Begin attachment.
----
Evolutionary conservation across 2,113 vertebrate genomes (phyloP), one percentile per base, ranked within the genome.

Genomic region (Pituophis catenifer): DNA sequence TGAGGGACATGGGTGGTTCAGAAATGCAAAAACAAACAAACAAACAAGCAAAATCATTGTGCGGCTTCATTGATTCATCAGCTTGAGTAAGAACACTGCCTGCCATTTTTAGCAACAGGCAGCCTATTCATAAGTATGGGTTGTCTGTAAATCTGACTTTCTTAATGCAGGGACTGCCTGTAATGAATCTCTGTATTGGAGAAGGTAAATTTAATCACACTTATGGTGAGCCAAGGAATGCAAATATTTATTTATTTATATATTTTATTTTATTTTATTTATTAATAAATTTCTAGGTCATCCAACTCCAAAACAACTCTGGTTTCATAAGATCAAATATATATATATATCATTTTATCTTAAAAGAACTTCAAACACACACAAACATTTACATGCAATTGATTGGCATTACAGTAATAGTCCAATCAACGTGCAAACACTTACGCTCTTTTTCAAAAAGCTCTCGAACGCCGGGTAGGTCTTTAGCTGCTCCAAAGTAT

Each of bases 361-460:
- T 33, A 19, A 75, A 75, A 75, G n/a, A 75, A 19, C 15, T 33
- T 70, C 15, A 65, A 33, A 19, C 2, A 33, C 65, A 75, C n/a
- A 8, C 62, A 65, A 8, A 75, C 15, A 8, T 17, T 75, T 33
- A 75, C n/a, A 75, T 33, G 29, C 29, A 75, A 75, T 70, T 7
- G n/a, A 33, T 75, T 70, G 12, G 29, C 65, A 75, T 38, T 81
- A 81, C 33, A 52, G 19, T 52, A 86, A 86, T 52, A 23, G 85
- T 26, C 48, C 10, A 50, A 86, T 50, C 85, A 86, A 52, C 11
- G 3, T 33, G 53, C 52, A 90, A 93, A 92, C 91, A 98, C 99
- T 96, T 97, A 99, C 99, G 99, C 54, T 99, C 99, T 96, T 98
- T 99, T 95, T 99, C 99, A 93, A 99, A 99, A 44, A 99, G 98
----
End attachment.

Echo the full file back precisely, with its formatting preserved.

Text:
Evolutionary conservation across 2,113 vertebrate genomes (phyloP), one percentile per base, ranked within the genome.

Genomic region (Pituophis catenifer): DNA sequence TGAGGGACATGGGTGGTTCAGAAATGCAAAAACAAACAAACAAACAAGCAAAATCATTGTGCGGCTTCATTGATTCATCAGCTTGAGTAAGAACACTGCCTGCCATTTTTAGCAACAGGCAGCCTATTCATAAGTATGGGTTGTCTGTAAATCTGACTTTCTTAATGCAGGGACTGCCTGTAATGAATCTCTGTATTGGAGAAGGTAAATTTAATCACACTTATGGTGAGCCAAGGAATGCAAATATTTATTTATTTATATATTTTATTTTATTTTATTTATTAATAAATTTCTAGGTCATCCAACTCCAAAACAACTCTGGTTTCATAAGATCAAATATATATATATATCATTTTATCTTAAAAGAACTTCAAACACACACAAACATTTACATGCAATTGATTGGCATTACAGTAATAGTCCAATCAACGTGCAAACACTTACGCTCTTTTTCAAAAAGCTCTCGAACGCCGGGTAGGTCTTTAGCTGCTCCAAAGTAT

Each of bases 361-460:
- T 33, A 19, A 75, A 75, A 75, G n/a, A 75, A 19, C 15, T 33
- T 70, C 15, A 65, A 33, A 19, C 2, A 33, C 65, A 75, C n/a
- A 8, C 62, A 65, A 8, A 75, C 15, A 8, T 17, T 75, T 33
- A 75, C n/a, A 75, T 33, G 29, C 29, A 75, A 75, T 70, T 7
- G n/a, A 33, T 75, T 70, G 12, G 29, C 65, A 75, T 38, T 81
- A 81, C 33, A 52, G 19, T 52, A 86, A 86, T 52, A 23, G 85
- T 26, C 48, C 10, A 50, A 86, T 50, C 85, A 86, A 52, C 11
- G 3, T 33, G 53, C 52, A 90, A 93, A 92, C 91, A 98, C 99
- T 96, T 97, A 99, C 99, G 99, C 54, T 99, C 99, T 96, T 98
- T 99, T 95, T 99, C 99, A 93, A 99, A 99, A 44, A 99, G 98